Dr. Olson’s discussion of suicide in older gay men has provided valuable insights to many of our readers since it was first published in 2017 (and updated in 2020). Many readers, primarily gay men, have left comments about their own views of suicide – some being quite dark as may be expected when someone is living in the depth of despair.

Dr. Olson has responded to many of these comments. His replies add to our understanding of this important issue. I encourage you to continue on and read the comments as they provide additional insight into the issue of suicide in older gay men.


This post was first published on June 3, 2017. The author reviewed and updated the post for republication on February 14, 2020.

Loren A. Olson, MD

Website: http://www.lorenaolson.com/

Loren A. Olson, M.D. is a board-certified psychiatrist who obtained his medical degree from the University of Nebraska Medical Center in Omaha, Nebraska, in 1968. He spent four years in the United States Navy as a Flight Surgeon. After his discharge from the military, he completed a psychiatric residency at Maine Medical Center in Portland, Maine.

Awards and Recognitions

• His proudest professional achievement was the patient-nominated Exemplary Psychiatrist Award from the National Alliance on Mental Illness.

• He has received several awards for his writing.

• His book, Finally Out, won the IBPA Ben Franklin Award for BEST LGBT Non-fiction.

Clinical Focus

His clinical focus has been on the treatment of major mental disorders. His philosophy of treatment includes addressing biological issues, developmental experiences, and current life circumstances. He believes healing occurs when treatment is delivered with genuine warmth, accurate empathy, and unconditional positive regard for everyone.

Associations and Clinical Membership

• Dr. Olson is a Distinguished Life Fellow of the American Psychiatric Association.

Publications and Books

• Dr. Olson’s essays in Psychology Today have been accessed over one million times. He has also written for The Advocate, Huffington Post, Medium, and many other local and national newspapers.

• He has just released another book, Finally Out: Letting Go of Living Straight

Dr. Olson is married to his life-partner Doug, of thirty-four years. Before Doug’s retirement, they raised grass-fed beef on their farm in Iowa. He has two daughters and six grandchildren from his previous marriage. They all continue to expand their definition of family.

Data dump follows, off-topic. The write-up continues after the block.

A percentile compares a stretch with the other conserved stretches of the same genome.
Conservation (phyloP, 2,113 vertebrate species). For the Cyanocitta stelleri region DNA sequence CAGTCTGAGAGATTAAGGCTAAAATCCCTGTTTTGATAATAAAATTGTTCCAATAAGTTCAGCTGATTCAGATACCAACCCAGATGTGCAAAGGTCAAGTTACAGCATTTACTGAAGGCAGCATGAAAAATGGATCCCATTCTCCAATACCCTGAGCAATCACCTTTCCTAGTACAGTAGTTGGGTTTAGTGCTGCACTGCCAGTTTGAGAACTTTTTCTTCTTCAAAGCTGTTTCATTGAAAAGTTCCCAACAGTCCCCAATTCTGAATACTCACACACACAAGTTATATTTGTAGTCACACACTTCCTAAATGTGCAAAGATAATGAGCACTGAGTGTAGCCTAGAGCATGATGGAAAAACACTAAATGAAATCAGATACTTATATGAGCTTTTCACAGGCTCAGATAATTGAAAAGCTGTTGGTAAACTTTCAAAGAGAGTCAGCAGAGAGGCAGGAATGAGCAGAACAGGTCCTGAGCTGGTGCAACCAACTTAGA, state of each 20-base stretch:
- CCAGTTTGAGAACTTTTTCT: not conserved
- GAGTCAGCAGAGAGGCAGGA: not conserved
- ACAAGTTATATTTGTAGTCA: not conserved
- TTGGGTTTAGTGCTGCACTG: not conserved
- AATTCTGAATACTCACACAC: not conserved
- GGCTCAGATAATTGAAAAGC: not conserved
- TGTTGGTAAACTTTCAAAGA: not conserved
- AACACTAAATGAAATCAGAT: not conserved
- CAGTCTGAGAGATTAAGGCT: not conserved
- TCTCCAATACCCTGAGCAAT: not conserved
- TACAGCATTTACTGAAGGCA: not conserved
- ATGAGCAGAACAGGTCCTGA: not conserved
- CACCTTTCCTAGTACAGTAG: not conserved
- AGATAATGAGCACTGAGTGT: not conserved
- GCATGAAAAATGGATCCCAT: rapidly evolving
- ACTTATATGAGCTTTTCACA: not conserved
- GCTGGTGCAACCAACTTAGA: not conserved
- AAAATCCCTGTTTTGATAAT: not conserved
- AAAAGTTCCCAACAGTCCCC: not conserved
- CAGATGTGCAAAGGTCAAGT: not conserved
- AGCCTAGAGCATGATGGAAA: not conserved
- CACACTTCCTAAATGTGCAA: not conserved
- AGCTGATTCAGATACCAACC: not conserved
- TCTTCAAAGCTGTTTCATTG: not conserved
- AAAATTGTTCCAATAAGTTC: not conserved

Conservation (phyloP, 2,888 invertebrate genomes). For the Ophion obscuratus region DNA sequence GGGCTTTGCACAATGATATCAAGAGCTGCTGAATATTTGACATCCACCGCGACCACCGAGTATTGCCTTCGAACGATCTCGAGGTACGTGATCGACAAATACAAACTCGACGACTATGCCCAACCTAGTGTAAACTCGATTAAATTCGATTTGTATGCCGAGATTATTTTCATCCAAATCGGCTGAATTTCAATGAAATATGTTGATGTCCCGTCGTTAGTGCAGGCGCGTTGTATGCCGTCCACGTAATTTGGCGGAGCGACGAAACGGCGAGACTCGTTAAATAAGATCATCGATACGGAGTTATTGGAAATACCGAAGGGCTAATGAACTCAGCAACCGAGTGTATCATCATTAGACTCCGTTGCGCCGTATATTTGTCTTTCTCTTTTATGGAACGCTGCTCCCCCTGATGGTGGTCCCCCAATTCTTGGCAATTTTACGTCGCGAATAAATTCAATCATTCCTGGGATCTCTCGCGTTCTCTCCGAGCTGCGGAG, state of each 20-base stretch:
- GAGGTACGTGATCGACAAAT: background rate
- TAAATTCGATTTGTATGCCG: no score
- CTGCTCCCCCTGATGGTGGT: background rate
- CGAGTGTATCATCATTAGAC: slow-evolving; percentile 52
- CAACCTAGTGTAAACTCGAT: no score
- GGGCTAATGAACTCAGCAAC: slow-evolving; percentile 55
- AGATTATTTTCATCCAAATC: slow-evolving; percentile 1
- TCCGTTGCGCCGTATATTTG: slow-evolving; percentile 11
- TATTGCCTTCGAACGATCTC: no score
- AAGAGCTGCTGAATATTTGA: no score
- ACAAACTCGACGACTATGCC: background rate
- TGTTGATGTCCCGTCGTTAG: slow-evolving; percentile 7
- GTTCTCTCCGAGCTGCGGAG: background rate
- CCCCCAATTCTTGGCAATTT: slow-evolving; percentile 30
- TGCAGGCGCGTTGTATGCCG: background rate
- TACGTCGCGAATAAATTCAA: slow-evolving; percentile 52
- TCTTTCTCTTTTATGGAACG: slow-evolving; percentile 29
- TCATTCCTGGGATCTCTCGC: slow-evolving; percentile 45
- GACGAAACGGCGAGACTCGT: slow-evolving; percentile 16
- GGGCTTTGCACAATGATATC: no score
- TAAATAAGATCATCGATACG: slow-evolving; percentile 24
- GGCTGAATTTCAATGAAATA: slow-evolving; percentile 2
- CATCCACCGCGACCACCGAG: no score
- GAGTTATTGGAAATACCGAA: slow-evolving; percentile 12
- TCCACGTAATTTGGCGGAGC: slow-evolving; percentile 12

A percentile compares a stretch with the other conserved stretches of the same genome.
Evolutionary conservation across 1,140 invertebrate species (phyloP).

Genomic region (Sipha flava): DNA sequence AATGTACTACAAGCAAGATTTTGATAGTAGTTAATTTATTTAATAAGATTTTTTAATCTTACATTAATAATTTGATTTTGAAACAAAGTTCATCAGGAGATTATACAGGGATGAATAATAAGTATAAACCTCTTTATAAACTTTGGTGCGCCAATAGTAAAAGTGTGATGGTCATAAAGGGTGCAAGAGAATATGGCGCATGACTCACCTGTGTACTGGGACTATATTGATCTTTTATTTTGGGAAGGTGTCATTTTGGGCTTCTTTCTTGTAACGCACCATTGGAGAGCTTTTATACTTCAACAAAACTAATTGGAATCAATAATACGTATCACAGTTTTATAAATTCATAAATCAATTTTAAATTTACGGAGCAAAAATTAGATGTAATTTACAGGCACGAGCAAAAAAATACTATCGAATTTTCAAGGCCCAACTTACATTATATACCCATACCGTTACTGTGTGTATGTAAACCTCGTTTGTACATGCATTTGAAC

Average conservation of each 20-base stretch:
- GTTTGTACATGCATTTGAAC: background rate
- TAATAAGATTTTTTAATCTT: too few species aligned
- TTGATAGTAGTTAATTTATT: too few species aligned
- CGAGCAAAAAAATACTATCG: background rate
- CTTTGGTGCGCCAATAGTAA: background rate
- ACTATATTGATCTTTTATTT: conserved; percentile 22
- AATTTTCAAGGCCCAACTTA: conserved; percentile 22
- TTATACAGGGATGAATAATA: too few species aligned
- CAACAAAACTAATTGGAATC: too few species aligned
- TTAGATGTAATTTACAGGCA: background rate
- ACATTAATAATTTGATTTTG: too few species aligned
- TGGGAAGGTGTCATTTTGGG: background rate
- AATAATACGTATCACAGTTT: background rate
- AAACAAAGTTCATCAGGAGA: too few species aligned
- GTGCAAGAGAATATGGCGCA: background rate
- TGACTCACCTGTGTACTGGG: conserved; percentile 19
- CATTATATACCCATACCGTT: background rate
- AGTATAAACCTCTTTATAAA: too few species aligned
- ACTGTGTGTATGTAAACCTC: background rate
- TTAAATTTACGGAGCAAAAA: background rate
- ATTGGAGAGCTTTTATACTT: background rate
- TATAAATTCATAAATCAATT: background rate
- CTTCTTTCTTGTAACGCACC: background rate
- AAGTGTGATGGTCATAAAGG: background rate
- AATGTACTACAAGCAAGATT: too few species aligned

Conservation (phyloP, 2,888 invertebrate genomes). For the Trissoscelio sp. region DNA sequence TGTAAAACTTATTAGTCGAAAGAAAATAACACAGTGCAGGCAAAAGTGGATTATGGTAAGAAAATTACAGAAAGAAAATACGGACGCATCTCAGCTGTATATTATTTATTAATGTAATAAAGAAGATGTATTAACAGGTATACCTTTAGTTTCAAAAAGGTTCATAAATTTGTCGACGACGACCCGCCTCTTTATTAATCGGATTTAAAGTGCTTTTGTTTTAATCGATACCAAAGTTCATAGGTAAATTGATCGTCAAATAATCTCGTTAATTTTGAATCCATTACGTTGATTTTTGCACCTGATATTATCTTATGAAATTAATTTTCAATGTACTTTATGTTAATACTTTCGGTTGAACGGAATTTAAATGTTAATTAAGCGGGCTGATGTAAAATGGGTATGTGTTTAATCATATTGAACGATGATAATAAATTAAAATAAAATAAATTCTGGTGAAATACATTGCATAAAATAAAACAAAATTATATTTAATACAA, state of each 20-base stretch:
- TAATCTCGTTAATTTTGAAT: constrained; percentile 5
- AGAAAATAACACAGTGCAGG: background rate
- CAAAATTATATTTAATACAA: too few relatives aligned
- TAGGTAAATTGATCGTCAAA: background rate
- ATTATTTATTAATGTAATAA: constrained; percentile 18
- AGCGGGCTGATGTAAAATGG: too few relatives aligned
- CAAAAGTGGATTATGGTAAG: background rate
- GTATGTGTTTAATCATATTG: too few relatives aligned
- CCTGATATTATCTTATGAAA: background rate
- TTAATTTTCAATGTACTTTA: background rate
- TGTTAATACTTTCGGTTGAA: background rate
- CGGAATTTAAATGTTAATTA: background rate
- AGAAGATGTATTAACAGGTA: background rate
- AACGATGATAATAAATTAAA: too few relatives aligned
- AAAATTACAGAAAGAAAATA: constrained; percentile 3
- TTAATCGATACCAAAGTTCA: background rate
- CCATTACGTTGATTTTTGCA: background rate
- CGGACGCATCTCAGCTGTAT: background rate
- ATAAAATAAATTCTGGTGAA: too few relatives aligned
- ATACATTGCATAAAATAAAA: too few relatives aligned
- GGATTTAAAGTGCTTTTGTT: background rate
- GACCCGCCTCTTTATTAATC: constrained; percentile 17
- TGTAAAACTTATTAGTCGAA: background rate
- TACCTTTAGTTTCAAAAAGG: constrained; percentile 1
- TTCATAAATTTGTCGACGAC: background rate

Dr. Olson considers himself to be an expert in retiring, “I’ve done it so many times.” During his current “retirement,” he continues to practice psychiatry part-time and writes extensively for various platforms.

Comments:

  • This article enraged me.

    Anyone who spouts the anodyne statement of “call a suicide hotline” has never — in need — called a suicide hotline. They are beyond worthless. People who advocate such things are either parroting what they’ve heard other people saying before or are blithely fobbing the problem off onto someone else. As I have learned the hard way, no one cares. They just want you and your sad issues to go away.

    Don’t tell me that “I wish you well” or “I hope you get help”. They are as meaningless words as “thoughts and prayers”. Someone above advocated for euthanasia clinics, and that actually is a most rational and humane initiative possible. The medical professionals who run this site, as well-meaning as they may be, have productive and successful lives, both personally and productively. They clearly have no personal, lived experience with the complicating, compounding issues of age, unemployment, disability, financial precariousness, isolation and illness that form the basis of many middle-aged gay men seeking a rational release from life. If they did, these same professionals would realize that sometimes “more life” isn’t the answer; it’s just a forced continuation of unnecessary pain.

    I’m fortunate in that i have a barely-controlled clotting condition. All I need to do is remain in bed for a few days, not move, keep myself reasonably dehydrated, and I’m gone. No need for any complicated logistics. Just gone. I plan to do this the first week of December. I’ve wasted thousands of dollars on pointless therapy and pharmaceuticals and treatment. All they have done is confirm for me that the pain, misery and desolation of being an unloved, unemployed and unhealthy gay man is best solved by taking my exit in my own hands. Because honestly, more pablum from people like you is a woefully and almost cruelly useless offering.

    • Sorry to hear you’re feeling that way. I have experienced depression myself, and it’s awful to feel as though more life can only mean more pain. Like your only choice is between death and more suffering.

      I am not hear to give you unsolicited advice. The reason I’m posting here is because I’m writing from the other side of depression. So I relate to what you’re feeling – and simultaneously, I know that for me, things eventually got better. I’ve seen the same thing in people I know who have or have experienced depression – LGBT+ people and people with serious illnesses, too. The road to recovery can be rocky, but it is possible to make progress, even if there seems to be no hope. I am saying this not because I want to force you to stay alive to please other people. I’m saying this because I don’t want you to miss out on what’s possible, because I think you deserve a better life. You deserve better than a cruel choice between death and a life of pain.

      At the least, I want to let you know that you’re not alone. Someone cares.

    • You said, “the professionals who run this site clearly have no personal, lived experience with the complicating, compounding issues of age, unemployment, disability, financial precariousness, isolation and illness that form the basis of many middle-aged gay men seeking a rational release from life.”

      Please state your evidence for this assumption.